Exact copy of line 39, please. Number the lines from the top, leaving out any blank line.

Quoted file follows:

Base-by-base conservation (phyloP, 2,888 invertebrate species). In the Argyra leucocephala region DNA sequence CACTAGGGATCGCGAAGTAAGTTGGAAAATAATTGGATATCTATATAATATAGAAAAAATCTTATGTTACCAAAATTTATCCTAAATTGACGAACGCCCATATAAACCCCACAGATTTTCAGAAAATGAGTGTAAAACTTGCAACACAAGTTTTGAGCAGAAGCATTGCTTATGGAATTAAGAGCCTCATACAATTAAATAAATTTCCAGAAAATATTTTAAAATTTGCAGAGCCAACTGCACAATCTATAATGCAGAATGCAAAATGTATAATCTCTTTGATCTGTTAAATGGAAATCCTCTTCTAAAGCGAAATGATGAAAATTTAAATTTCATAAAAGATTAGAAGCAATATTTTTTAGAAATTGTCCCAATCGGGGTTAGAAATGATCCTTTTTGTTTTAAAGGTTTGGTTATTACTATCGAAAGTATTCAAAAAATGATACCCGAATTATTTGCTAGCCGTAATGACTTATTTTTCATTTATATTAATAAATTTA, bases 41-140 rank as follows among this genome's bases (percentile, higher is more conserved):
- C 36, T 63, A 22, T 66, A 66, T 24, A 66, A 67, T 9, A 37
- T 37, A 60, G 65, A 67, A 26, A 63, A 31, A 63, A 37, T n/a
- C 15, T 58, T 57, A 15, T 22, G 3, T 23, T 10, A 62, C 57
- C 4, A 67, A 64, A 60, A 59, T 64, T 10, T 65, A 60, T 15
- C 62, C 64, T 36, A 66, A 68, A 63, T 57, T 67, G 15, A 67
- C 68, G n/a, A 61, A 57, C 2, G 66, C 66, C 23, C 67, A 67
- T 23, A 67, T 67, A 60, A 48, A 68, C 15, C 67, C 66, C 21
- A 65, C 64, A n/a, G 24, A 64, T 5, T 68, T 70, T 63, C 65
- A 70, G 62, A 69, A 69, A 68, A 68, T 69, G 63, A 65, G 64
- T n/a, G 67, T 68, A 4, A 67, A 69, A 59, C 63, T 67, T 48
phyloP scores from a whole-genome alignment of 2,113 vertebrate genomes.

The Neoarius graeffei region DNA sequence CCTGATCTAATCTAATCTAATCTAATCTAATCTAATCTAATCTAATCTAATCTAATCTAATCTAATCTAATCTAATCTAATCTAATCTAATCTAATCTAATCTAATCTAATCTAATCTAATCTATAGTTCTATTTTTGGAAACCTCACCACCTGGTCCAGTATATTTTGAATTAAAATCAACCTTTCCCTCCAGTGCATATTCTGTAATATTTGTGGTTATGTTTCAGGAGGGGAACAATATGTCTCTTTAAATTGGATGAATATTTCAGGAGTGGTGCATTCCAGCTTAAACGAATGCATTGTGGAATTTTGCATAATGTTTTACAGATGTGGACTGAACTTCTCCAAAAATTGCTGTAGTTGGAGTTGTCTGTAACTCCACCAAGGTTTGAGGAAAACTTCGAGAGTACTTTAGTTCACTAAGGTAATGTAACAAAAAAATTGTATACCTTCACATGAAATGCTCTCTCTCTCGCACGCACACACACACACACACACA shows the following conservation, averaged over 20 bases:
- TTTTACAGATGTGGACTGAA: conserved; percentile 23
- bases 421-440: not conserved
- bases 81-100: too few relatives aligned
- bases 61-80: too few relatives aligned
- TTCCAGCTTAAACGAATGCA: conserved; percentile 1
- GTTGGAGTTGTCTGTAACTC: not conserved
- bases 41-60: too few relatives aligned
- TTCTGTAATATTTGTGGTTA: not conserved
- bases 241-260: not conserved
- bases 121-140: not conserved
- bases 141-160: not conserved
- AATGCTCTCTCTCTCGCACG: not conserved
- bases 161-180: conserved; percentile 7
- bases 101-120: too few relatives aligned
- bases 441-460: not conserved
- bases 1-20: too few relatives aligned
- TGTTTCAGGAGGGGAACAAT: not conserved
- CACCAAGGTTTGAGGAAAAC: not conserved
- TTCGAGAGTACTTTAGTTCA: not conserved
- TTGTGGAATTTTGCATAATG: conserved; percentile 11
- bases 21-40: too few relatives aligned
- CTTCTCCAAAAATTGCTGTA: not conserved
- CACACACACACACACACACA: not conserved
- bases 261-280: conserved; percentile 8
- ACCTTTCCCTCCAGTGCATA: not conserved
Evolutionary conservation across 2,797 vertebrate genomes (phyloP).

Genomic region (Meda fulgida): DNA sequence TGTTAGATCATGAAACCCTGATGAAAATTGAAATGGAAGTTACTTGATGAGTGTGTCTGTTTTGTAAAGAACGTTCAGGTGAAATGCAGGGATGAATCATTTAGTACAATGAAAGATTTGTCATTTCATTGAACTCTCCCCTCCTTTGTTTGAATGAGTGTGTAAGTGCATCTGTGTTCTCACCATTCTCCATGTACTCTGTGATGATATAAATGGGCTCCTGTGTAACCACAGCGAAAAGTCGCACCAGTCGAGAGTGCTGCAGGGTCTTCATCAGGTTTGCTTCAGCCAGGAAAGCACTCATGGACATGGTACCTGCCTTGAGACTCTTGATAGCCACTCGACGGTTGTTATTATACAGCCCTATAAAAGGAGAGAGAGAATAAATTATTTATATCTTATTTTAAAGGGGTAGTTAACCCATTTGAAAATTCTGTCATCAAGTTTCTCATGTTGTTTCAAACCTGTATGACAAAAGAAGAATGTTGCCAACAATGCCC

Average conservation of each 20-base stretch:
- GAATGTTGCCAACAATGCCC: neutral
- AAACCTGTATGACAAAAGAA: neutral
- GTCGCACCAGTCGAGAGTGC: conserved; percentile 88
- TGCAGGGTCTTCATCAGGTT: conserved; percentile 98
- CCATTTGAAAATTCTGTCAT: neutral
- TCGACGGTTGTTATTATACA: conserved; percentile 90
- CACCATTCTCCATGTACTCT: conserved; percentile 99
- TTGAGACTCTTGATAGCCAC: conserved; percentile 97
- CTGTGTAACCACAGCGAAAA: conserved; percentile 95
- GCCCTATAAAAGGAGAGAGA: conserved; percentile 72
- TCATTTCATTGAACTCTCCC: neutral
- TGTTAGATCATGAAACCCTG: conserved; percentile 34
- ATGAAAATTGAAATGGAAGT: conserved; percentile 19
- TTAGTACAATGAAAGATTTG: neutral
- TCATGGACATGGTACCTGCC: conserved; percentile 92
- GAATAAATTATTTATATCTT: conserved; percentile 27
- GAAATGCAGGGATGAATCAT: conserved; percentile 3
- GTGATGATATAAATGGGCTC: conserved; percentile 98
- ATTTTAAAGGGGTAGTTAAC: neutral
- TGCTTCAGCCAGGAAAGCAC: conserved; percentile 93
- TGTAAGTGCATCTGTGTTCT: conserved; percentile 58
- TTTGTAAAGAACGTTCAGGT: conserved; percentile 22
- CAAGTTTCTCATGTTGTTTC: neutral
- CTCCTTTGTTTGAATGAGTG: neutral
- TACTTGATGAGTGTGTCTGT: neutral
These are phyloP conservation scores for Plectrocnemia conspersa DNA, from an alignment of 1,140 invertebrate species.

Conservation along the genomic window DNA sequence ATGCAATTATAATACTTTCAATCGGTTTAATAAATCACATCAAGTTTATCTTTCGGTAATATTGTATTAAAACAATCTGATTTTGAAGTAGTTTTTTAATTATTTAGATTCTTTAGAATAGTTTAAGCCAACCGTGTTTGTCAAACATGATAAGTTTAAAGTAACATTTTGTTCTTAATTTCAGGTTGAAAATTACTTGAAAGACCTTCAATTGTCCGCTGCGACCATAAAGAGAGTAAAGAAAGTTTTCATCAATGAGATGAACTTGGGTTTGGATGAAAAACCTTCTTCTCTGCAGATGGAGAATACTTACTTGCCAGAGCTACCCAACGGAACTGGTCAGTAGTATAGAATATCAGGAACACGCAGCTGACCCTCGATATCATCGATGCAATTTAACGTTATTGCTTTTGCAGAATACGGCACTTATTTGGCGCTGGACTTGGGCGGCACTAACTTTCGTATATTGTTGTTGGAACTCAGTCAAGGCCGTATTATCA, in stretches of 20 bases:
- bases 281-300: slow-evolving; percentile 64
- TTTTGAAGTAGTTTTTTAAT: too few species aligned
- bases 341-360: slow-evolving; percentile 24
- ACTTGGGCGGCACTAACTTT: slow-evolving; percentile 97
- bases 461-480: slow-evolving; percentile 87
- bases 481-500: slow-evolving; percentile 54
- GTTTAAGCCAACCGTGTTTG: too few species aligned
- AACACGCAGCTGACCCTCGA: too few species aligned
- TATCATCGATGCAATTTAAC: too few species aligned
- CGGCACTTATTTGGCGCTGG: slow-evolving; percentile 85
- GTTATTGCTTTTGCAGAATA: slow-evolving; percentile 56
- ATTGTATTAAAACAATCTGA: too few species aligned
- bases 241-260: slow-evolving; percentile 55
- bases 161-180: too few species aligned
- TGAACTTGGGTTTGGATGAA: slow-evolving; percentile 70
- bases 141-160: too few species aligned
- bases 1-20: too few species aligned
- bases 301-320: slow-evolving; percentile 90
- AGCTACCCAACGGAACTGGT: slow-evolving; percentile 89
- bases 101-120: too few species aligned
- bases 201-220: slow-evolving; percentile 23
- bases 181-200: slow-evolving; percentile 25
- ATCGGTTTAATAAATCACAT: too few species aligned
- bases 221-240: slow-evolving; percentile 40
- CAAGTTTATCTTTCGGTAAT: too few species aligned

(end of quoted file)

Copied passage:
Evolutionary conservation across 2,797 vertebrate genomes (phyloP).